Cherishing our shared waters

By Aasiya Hussain, WWF-Canada Freshwater Ambassador volunteer.
aasiya hussein with panda

Aasiya Hussain with her favourite Panda at WWF-Canada’s 2012 APM. © James Carpenter / WWF-Canada

Hearing the wind travel from one valley to another while water dripped through a purifier, I knew that my life would never be the same again.  I was addressing water scarcity, contamination, and watershed restoration with my host village while stationed in the foothills of the Himalayas for community development.  Yet like the wind, the intricate dance between water, people, and nature travels beyond borders to echo throughout the world.  From our aquifers, to our rivers, lakes, seas, oceans, and beyond – water connects us all.
Here in Canada, we’re blessed with the longest shoreline in the world, 20% of the world’s freshwater, and 7% of the world’s renewable freshwater supply.  We’re also a nation with breathtaking natural beauty and species at risk which depend on healthy and sustainable waters.  Further, some of our communities live a water reality not so different from what is experienced overseas.  Thus, it behoves us to cherish our shared waters, and here are 4 ways to do so:

  1. Reconnect with Nature and Engage in Direct-Action Conservation:

When we reconnect with nature, we’re more inclined to cherish it.  So explore the outdoors and nurture nature in your children to become water stewards.  Take a hike along water or try a low-impact water sport while treading lightly on your chosen location.
As you explore where natural habitats and people intersect, you may also find litter – which pollute our waterways, entangle wildlife, and is mistaken by wildlife for food.  You can help prevent this by joining a Great Canadian Shoreline Cleanup.  Shoreline Cleanups are a tangible means to mitigate pollution, reduce threats to wildlife and ecological health, and reconnect people with nature to help keep our shared waters healthy and sustainable.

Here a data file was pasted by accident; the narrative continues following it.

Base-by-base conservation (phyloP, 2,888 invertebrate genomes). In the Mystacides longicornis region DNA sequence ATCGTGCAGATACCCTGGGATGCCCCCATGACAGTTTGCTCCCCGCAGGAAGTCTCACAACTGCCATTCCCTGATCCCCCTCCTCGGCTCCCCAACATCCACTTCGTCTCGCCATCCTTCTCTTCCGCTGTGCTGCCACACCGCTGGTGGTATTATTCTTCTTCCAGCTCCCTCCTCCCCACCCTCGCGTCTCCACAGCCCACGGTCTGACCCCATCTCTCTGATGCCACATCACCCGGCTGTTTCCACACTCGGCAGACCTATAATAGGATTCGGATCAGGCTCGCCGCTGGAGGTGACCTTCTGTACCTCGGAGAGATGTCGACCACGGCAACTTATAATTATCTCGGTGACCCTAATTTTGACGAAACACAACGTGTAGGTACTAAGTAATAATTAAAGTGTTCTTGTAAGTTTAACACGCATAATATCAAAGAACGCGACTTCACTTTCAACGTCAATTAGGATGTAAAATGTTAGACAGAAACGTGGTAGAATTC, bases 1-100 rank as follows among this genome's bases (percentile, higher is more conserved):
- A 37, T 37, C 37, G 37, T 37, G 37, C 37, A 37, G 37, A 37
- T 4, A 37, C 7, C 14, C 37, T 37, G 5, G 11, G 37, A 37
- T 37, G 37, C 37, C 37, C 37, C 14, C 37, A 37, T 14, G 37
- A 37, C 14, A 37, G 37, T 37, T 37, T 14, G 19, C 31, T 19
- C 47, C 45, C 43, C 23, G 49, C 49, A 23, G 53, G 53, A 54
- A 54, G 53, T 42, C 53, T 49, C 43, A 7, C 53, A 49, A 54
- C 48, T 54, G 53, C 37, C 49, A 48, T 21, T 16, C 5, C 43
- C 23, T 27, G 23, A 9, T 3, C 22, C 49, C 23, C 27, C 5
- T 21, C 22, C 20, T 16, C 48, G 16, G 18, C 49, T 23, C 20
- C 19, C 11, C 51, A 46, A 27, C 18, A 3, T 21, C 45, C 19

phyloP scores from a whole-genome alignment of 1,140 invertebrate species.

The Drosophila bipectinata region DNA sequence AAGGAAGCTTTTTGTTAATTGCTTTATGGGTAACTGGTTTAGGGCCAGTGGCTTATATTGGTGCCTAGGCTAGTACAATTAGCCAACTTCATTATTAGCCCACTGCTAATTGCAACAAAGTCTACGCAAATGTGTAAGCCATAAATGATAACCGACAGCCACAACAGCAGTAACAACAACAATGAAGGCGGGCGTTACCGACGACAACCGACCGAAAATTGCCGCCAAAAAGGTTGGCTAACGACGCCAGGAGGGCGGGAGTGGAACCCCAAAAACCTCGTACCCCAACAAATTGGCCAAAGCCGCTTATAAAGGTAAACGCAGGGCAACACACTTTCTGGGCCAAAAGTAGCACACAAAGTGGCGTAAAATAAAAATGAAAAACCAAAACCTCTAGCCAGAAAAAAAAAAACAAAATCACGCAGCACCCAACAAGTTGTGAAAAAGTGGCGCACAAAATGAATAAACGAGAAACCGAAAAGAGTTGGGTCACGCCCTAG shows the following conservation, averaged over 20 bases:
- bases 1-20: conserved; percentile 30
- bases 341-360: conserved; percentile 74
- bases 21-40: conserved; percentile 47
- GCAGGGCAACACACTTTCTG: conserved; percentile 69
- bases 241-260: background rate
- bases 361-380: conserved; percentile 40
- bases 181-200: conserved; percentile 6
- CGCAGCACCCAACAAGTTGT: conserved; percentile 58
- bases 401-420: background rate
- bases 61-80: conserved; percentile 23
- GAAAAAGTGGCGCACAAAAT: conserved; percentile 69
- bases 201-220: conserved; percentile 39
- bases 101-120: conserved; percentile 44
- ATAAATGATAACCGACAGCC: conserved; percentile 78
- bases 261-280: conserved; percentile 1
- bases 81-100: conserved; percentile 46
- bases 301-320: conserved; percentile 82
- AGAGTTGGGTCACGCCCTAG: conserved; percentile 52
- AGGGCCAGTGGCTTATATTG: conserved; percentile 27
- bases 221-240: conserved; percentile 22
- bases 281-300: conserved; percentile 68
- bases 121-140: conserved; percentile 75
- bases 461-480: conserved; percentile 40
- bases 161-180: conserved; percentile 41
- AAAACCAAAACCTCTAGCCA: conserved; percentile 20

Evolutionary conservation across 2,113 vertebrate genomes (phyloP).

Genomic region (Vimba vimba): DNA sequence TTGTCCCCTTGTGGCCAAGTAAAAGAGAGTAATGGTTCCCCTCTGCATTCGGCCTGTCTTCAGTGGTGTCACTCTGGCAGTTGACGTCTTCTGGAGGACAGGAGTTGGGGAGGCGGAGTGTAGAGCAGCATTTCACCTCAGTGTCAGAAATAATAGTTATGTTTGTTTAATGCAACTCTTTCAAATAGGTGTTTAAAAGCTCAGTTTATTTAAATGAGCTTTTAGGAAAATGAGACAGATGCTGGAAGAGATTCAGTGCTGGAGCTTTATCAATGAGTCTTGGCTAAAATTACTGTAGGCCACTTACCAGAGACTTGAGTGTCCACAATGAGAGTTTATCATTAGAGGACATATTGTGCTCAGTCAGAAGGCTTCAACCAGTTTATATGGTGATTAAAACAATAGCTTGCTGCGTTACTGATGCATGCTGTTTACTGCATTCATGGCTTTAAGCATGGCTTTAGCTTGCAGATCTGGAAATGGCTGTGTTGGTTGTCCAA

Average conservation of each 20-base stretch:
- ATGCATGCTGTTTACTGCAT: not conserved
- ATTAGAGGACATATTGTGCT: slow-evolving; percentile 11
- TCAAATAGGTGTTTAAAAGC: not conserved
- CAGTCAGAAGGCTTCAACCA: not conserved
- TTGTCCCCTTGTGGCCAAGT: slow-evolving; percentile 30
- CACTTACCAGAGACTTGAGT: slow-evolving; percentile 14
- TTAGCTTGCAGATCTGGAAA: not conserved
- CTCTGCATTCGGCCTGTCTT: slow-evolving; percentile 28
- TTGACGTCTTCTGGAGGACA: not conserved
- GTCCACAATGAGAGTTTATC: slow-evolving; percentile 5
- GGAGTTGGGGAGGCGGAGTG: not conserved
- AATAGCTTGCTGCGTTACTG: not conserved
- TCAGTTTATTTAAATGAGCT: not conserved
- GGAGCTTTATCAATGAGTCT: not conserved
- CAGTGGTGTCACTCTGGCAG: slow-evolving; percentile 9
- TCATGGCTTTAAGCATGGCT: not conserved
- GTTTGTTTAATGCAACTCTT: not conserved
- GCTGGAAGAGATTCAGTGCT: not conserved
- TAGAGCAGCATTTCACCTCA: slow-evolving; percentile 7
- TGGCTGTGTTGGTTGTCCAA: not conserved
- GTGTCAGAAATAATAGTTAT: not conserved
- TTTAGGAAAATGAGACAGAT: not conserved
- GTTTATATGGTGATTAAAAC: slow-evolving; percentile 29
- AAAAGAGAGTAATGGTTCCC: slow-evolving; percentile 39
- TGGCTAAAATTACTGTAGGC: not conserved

aasiya site coordinatorAasiya Hussain, Site Coordinator of the 2012 Great Canadian Shoreline Cleanup at Finch Meander in Rouge Park.  Photo credit: Umar Nasir.

Rethink Water:
Consider how your lifestyle and decisions impact water.  What’s your water footprint and role in the water-energy-food nexus?  How does this relate with societies, ecosystems, industries, and livelihoods at home and abroad?  Did you know that keeping a 60-watt light bulb on for 12 hrs/day can consume upwards of 20,000L of water?  And that phantom power (electricity sucked by appliances that are turned off, but plugged in) accounts for up to 10% of your annual electricity bill?  So as we consider ways to conserve water, let’s also switch off those lights and unplug those electronics for Earth Hour and beyond
Vote with Your Wallet:
Give the gift of water and become an ethical consumer that shifts the market towards sustainability.  There are many ways to do this, including:

  • –choosing ethical and sustainable products, goods, and services that minimize your water footprint;
  • –opting for reusable and upcycled items with minimal packaging to avoid waste and litter;
  • –sharing the L’eau-ve™ with Ecohesian Inc.’s sustainable waterless print cards – a powerful means to cherish our shared waters with proceeds supporting the Great Canadian Shoreline Cleanup and conservation; and
  • –supporting WWF-Canada and registered charities striving to help make water clean, healthy, accessible, and sustainable.
  • Empower Positive Change:

Become a water champion.  Harness your talents and personal connection with water to create positive tangible change in your life, at work, and within civil society, governance, business, and industry to make water sustainability flourish.
To learn more,  please explore WWF-Canada’s Freshwater Program and join me on March 23rd at 2pm for “Water: It Connects Us All”, a hike with Rouge Park in celebration of World Water Day, Canada Water Week and the International Year of Water Cooperation.  This hike is also a great opportunity to witness the watershed my  team cherished through the Great Canadian Shoreline Cleanup.
Aasiya Hussain is a life-long supporter of WWF-Canada and served as our 2011 Freshwater Ambassador volunteer.  She is a dedicated water steward and community catalyst who coordinates the Great Canadian Shoreline Cleanup at Finch Meander in Rouge Park, where she is also a certified hike leader and ambassador.  Aasiya is also the recipient of the 2012 Great Canadian Shoreline Cleanup Site Coordinator Award and the Executive Director of Ecohesian Inc., an award-winning socio-environmental enterprise.  Her opinions expressed in this blog are her own.